Applying an Old Statute During the COVID-19 Pandemic | Bennett Thrasher Skip to main content

Previous alerts and communications from Bennett Thrasher have been focused on the legislative measures currently being taken by the government to respond to the COVID-19 pandemic, but businesses may possibly turn to a preexisting tax provision to help support their employees facing health and financial challenges during this emergency. In general, an employer cannot make a “gift” to an employee because any payment made is treated as taxable compensation. However, Section 139 of the Internal Revenue Code, enacted following the September 11th attacks, permits an employer to make a tax-free payment to an employee “to reimburse or pay reasonable and necessary personal, family, living, or funeral expenses incurred as a result of a qualified disaster.” Such payments excluded from taxable wages will still be deductible by the employer.

Section 139, added to the Code by the Victims of Terrorism Tax Relief Act of 2001, provides that gross income does not include any amount received by an individual as a “qualified disaster relief payment”. IRS Revenue Ruling 2003-29 states that a qualified disaster includes an event declared to be a major disaster or an emergency under the Robert T. Stafford Disaster Relief and Emergency Assistance Act. The president made such an emergency declaration on March 13, 2020 in response to the ongoing COVID-19 pandemic, and therefore the provisions of Section 139 do apply to the current COVID-19 emergency.

Section 139 has generally been used during natural disasters such as hurricanes and has previously not been utilized for a national pandemic.  However, the provision was used in 2014 in response to the Ebola virus outbreak by employers with personnel in the West African nations of Guinea, Libera and Sierra Leone. The IRS issued guidance confirming that the Ebola outbreak was a “qualified disaster” within the meaning of Section 139 because the event was determined by the IRS to be of a catastrophic nature. Therefore, payments of qualified disaster relief to assist victims affected by the outbreak were excludable from the recipients’ income.

There is no specific guidance as to what expenses might meet the definition of “qualified disaster relief payments” in the context of a national health crisis, and practitioners do not expect such guidance to be forthcoming. However, the following payments for employee expenses directly related to the COVID-19 pandemic should reasonably be treated as deductible to the employer and tax-free to the employee:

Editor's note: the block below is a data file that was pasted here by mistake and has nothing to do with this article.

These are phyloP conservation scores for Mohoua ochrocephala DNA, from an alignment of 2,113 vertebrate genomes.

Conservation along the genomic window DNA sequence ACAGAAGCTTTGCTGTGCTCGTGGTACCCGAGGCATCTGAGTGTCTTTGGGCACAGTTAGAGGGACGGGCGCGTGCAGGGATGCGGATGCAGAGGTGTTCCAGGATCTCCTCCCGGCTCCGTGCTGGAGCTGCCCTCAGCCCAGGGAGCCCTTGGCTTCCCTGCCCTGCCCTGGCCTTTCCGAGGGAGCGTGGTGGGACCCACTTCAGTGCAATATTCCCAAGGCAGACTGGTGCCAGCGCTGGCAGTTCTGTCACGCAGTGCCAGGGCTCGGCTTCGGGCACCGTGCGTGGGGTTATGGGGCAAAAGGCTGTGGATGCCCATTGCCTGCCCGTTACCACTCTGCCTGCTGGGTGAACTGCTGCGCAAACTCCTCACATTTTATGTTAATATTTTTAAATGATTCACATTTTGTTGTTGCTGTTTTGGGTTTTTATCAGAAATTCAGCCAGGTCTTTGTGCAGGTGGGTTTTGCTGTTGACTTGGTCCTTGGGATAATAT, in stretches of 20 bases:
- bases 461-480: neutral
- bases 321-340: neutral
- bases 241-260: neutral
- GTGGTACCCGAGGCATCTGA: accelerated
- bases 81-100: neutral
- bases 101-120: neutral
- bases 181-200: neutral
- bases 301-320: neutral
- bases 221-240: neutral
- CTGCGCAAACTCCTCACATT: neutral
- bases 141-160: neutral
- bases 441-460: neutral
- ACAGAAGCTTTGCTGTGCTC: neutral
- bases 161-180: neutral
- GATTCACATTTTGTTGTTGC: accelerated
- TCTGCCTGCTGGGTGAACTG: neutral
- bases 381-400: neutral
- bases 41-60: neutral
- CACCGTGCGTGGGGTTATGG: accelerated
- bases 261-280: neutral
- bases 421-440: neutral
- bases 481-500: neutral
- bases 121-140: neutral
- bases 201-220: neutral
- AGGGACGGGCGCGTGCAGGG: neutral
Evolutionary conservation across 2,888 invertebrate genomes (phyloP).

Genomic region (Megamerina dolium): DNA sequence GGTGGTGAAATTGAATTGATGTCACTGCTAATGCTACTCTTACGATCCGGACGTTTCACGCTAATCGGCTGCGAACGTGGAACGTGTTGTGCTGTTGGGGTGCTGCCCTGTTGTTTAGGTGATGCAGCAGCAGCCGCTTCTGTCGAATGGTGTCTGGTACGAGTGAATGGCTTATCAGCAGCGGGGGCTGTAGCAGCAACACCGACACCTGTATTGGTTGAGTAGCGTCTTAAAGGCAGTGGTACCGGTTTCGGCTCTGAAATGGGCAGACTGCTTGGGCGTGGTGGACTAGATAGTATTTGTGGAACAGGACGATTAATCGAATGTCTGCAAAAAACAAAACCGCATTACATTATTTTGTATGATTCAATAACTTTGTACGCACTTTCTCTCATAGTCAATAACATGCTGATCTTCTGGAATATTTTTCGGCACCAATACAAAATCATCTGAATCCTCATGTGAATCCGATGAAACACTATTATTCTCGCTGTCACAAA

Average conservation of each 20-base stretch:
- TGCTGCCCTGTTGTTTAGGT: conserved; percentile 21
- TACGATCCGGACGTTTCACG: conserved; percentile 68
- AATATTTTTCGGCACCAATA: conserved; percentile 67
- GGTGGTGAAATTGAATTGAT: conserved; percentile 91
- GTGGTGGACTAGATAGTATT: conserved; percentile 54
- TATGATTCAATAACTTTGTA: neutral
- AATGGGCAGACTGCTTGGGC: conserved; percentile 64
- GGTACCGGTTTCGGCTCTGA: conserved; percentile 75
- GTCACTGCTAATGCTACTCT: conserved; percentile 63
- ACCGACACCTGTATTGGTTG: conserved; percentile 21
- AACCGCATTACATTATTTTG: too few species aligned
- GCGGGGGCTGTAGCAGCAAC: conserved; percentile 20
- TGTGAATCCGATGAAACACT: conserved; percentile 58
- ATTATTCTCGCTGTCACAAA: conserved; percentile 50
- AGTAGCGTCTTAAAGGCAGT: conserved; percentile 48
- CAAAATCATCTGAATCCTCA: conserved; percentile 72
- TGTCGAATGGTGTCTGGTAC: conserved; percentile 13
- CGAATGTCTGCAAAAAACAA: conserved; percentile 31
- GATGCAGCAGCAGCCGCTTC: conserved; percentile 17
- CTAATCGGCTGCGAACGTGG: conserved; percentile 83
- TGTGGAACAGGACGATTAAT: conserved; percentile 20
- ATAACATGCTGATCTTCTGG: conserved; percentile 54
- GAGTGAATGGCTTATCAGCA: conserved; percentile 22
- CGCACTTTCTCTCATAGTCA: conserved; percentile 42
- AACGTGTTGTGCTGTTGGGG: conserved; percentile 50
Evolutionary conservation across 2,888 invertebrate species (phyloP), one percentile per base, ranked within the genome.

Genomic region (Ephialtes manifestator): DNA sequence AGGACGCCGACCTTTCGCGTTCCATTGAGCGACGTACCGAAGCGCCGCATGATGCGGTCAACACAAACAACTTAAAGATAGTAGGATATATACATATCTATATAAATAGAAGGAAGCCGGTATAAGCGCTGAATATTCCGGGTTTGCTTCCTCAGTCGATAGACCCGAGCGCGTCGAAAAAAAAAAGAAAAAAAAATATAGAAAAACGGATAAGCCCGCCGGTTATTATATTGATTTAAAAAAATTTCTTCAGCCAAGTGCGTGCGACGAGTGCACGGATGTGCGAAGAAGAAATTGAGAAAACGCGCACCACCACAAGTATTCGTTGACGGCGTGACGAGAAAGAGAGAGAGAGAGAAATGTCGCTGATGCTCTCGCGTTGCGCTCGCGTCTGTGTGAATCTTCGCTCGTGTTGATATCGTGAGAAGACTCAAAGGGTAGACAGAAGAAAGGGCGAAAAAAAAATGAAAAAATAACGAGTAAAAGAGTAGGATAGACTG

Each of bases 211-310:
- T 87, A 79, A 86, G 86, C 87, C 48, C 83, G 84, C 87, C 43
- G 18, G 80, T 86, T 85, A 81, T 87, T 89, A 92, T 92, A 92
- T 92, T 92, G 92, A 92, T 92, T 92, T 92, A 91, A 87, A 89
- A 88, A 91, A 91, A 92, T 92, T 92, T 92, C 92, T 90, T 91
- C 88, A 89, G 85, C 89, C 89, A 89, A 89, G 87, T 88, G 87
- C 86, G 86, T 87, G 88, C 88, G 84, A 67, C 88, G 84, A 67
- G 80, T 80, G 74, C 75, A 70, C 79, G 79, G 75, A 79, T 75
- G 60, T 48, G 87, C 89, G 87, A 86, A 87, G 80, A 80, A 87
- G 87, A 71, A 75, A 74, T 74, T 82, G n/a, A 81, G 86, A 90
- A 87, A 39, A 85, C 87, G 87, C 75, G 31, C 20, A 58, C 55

• Medical expenses not compensated for by insurance; for example, an employee’s deductible and out-of-pocket expenses;
  • The cost of over-the-counter medications and hand sanitizer;
  • Funeral costs of an employee or member of an employee’s family;
  • The costs associated with enabling teleworking throughout the pandemic, including the cost of a computer, cell phone, printer, supplies and increased utility costs of the employee; and
  • The cost of an employee’s child care or tutoring for family members due to school closures during the pandemic.

Note that qualified payments cannot cover expenses later reimbursed by insurance or replacement for lost wages, and therefore payments of sick or family leave remain fully taxable to the employee.

The statute itself does not include a requirement for the employer to maintain a formal plan or documentation. In Revenue Ruling 2003-12 the IRS determined that an employer’s grants to pay or reimburse employees for medical, temporary housing and transportation expenses incurred due to a flood were excluded from income. While employees were not required to provide proof of actual expenses to receive a grant payment, the program did contain requirements to ensure that the grant amounts were reasonably expected to be commensurate with the amount of unreimbursed reasonable and necessary medical, temporary housing and transportation expenses attributable to the disaster.

We recommend that employers document their intention to make payments covered by Section 139, that the payments cannot be for expenses that will be covered through an insurance policy, and the following:

  • The amounts paid and to whom;
  • The start and end date of any Section 139 “program”;
  • A listing of the expenses that will be paid or reimbursed; and
  • The maximum amount, if any, that will be paid per employee.

Pursuant to the above IRS guidance employers do not need to require employees to document their actual expenses but should consider obtaining statements from employees that they have incurred qualified expenses that will not be paid for through insurance.

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If you have any questions regarding utilizing the provisions under Section 139, please contact your Bennett Thrasher tax advisor by calling 770.396.2200.